2022 was quite a year. The simultaneous crises facing the world were ever present: obscene levels of inequality within and between countries, a vast and urgent climate emergency, and regressive forces undermining our democracies. These interlinked crises were further exacerbated by war, particularly the invasion of Ukraine, which has caused the cost of living to soar worldwide. For most people, the results have been devastating: the worst inflation in decades, a jump in unemployment, higher energy bills, and sharp falls in real income and living standards. Disadvantaged groups, such as racial or religious minorities, indigenous peoples, immigrants and asylum seekers, lesbian, gay, bisexual, and transgender (LGBT) people, women who demand their rights, and children and adolescents, have felt the effects most. However, there are reasons to remain hopeful. Crises find a way of accelerating change.
The neoliberal paradigm is increasingly questioned against a background of rapid and potentially irreversible ecological destruction. More and more, organised citizens are speaking out and mobilising against the agenda of deregulation, privatisation and trade liberalisation that has undermined the State’s role in providing services. In parallel, social forces and countries from the Global South are pushing for an overhaul of tax policies and the international financial architecture. An example of mobilizing was the ‘Our Future is Public’ conference. Organised in Santiago, Chile, by GI-ESCR and partners (see details in the report).
These deeply interlinked crises will eventually transform our economic and social systems. A growing number of people and social organisations are realising that economic, social, cultural and environmental rights are of paramount importance and that national and international solidarity is essential if we are to overcome societal challenges. As a set of democratically sanctioned societal goals, human rights can provide us with a compass for transforming our political, economic and social institutions, creating a fairer future for all.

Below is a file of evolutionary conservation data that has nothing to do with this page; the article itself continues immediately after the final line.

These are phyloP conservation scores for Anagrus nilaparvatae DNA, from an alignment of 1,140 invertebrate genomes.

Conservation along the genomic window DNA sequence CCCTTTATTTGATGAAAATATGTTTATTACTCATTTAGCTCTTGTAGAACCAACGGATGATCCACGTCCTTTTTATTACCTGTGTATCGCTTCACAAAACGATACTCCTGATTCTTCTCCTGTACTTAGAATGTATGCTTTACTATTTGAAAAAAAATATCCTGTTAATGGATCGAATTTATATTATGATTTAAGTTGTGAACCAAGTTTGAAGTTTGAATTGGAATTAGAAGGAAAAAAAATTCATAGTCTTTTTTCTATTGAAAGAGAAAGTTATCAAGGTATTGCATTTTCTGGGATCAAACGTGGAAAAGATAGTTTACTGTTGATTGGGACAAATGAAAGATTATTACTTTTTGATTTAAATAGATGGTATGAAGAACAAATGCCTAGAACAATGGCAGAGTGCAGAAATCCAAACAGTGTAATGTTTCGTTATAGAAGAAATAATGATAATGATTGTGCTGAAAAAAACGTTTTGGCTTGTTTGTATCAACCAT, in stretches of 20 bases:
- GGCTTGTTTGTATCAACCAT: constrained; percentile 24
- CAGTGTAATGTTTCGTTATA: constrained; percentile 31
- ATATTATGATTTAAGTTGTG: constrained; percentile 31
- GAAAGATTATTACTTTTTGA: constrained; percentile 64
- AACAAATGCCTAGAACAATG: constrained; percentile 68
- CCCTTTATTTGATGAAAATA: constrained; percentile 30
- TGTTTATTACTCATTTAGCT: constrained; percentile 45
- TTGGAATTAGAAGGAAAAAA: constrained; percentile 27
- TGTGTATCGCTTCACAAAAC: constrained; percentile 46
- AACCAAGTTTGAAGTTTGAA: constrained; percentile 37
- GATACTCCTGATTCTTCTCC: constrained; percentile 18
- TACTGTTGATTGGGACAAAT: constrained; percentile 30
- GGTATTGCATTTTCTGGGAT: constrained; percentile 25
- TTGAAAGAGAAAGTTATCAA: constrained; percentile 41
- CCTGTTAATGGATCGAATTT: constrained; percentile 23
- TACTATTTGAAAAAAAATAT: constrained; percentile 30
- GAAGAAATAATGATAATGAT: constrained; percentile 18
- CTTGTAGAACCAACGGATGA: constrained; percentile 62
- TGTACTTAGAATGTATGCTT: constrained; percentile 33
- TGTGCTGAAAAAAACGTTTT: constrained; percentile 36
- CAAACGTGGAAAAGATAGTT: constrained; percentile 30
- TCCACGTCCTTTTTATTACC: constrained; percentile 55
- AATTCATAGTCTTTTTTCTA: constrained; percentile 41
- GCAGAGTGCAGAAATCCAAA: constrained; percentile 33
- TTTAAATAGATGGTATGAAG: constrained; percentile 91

GI-ESCR is part of a movement that is rethinking power relations and our relationship with the planet. During 2022, we took further our commitment to facilitate discussions and agreements on the actions that are needed. We worked in several ways to establish economic, social, cultural, and environmental rights as an essential point of reference for reforming the institutions that govern our societies. This is not a time for complacency. We cannot assume that battles have been won. Supported by our board and generous donors, inspired by partners and human rights defenders on the front line, GI-ESCR will continue to create and facilitate opportunities to challenge the prevailing model and current power relations, with the goal of achieving a world in which every person and every community enjoys their economic, social, cultural and environmental rights.
Magdalena Sepúlveda Carmona